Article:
Konversation only lacks event-based scripting, and that's a must-have for a scripting language in my opinion. Otherwise, it comes as default with several powerful scripts, like the now playing script (supporting the major audio and video players for KDE), or a weather script, or system info. The first release candidate for version 1.1 is now available.

Konversation configuration

I warmly recommend Konversation to users who want to try IRC for the first time, but XChat or KVirc would be good choices too.
Official website

Default Konversation scripts

I must say, I rarely use Pidgin or Kopete for connecting to an IRC network, but you can find it useful if you don't care much about having a powerful, dedicated client especially for IRC. Pidgin is widely known for being the GNOME IM (Instant Messaging) client first, but it can also be used as a basic IRC client if you are looking to only get on IRC, without all the options advanced clients provide.
Official website

Adding a new IRC account with Pidgin

Pidgin on IRC

Just like Pidgin, Kopete is the KDE IM client and provides a basic IRC client too. The advantage both Pidgin and Kopete provide is that if you use IM a lot (for example you have both Yahoo and MSN accounts) and want to get on IRC, you can use a single application for it, without the need of opening a new application just to chat on IRC.
Official website

Kopete IRC account

#debian @ Freenode on Kopete

As mentioned above, there are many more clients available, like the popular BitchX, the lightweight Weechat, the classic Epic4 or TinyIRC (official website?) to give a few.

July 25, 2008

Listen 0.5 - Yet Another Good GTK Audio Player

Listen is a not so widely known audio player written in Python and using the GTK toolkit, with an interface similar to the one of Rhythmbox, and including features like a music library, podcasts support, lyrics fetching, Wikipedia integration, and Last.fm song submission.

Playing Metallica and visualisation

The interface is divided into several sections for the currently selected action. For example, if you select Current from the actions list, Listen will display all the albums by the currently playing artist, favourite songs and recently played songs by the same artist.

Context tab

I really missed the option to sort the playlist by song location, but otherwise, it includes mostly all other criterias. You can sort by artist, title, album, bitrate, play count, date, year, genre, track number and so on. I'm not sure what the 'Feeds' sorting option does, since it has no visible column in the playlist.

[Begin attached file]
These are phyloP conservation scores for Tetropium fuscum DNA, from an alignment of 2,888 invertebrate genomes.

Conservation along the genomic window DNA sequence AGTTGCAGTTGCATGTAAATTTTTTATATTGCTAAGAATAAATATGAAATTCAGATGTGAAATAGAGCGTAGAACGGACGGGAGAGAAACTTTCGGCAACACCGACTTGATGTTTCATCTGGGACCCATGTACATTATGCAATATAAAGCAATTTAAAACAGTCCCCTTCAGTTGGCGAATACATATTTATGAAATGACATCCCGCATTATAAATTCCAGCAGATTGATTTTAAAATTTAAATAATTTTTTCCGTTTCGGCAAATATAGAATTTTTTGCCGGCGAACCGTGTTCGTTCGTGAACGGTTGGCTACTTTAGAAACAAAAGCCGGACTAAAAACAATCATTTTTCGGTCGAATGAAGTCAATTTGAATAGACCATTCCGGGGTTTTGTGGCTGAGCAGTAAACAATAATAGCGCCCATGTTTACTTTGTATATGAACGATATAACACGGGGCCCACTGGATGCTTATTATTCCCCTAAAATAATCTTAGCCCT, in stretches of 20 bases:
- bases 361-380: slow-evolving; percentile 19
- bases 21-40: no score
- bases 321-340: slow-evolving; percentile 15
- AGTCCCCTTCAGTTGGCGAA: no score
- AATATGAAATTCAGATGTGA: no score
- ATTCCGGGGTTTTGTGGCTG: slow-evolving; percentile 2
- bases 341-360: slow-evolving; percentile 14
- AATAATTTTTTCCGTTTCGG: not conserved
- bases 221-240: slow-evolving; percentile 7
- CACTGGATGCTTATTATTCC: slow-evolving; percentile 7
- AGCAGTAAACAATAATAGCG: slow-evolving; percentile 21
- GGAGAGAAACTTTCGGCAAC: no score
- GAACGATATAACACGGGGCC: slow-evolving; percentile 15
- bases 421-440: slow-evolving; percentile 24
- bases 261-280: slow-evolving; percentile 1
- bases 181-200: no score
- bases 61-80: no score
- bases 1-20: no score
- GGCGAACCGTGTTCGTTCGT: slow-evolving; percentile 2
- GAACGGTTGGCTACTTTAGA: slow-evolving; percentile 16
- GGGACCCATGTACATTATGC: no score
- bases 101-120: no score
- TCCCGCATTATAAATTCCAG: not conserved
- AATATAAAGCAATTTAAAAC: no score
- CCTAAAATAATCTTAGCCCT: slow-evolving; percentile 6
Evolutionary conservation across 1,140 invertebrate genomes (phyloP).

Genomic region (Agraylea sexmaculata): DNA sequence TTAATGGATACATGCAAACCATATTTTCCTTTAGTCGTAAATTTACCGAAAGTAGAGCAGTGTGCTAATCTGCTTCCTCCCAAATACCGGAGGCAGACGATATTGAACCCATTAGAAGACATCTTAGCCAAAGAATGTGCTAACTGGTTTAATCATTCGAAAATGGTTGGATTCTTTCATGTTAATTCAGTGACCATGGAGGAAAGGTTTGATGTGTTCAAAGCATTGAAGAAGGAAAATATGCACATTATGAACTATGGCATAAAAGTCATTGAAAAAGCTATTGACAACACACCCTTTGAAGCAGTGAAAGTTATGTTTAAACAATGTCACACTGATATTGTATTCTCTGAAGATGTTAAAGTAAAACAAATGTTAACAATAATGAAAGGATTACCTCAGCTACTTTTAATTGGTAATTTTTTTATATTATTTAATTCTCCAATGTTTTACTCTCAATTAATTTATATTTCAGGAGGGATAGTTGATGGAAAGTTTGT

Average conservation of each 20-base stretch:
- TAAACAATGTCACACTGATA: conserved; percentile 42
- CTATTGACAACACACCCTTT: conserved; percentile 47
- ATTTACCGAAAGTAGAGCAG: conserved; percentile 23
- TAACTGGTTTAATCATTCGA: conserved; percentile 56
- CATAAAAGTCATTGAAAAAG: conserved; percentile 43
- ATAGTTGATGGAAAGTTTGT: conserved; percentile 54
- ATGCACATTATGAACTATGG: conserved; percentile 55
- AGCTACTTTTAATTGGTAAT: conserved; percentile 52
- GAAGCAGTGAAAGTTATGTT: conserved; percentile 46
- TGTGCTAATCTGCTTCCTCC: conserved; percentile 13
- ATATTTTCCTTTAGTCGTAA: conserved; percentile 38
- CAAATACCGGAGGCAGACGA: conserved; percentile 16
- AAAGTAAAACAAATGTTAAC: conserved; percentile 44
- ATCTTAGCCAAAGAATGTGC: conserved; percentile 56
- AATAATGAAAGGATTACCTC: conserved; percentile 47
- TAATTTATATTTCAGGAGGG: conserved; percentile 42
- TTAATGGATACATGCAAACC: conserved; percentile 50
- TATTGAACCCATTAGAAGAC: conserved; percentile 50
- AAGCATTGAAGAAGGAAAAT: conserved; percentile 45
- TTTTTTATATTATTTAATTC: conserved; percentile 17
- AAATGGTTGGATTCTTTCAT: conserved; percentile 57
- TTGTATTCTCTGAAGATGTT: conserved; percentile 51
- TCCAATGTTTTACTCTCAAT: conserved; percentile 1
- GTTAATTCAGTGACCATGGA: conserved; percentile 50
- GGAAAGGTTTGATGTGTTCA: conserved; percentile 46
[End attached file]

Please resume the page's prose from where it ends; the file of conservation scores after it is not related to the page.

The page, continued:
I liked the Wikipedia integration, the browser offers several basic functionality options, like searching for album, artist or song, opening in an external web browser, but it doesn't include an option to specify what browser you want to use. It also has back and forward buttons.

Wikipedia information

The Context tab will show favourite albums, songs and last played songs. Listen automatically detects cover images in the currently playing song directory and shows them whenever possible: in the context tab, in the library at the albums section or in the now playing area. It also allows you to search for default or specific names on Amazon.com and Google Images, but the Amazon search currently doesn't work. It works fine for Google Images though. Allowing you to enter a custom search term is useful in case you don't find what you want but you want to put any other cover or image instead of it.

Cover fetching from Google Images

Listen can be customised different ways using the Preferences window. To mention a few settings you can change: splash screen, start minimized, visualisations, OSD (on-screen display).


Last.fm integration

Populating playlists doesn't seem to be very intuitive. For example, after creating a new playlist and going to Music -> Import Folder, the playlist remains empty. However I could do it by selecting all the songs from the Media Library with CTRL+A and dragging them over the playlist name.

Overall, I found Listen to be pretty nice and rich enough in features, but I missed statistics and the option to sort the playlist by location. Otherwise, it's very nice, with a clean layout, and offers a very good audio experience.


Official website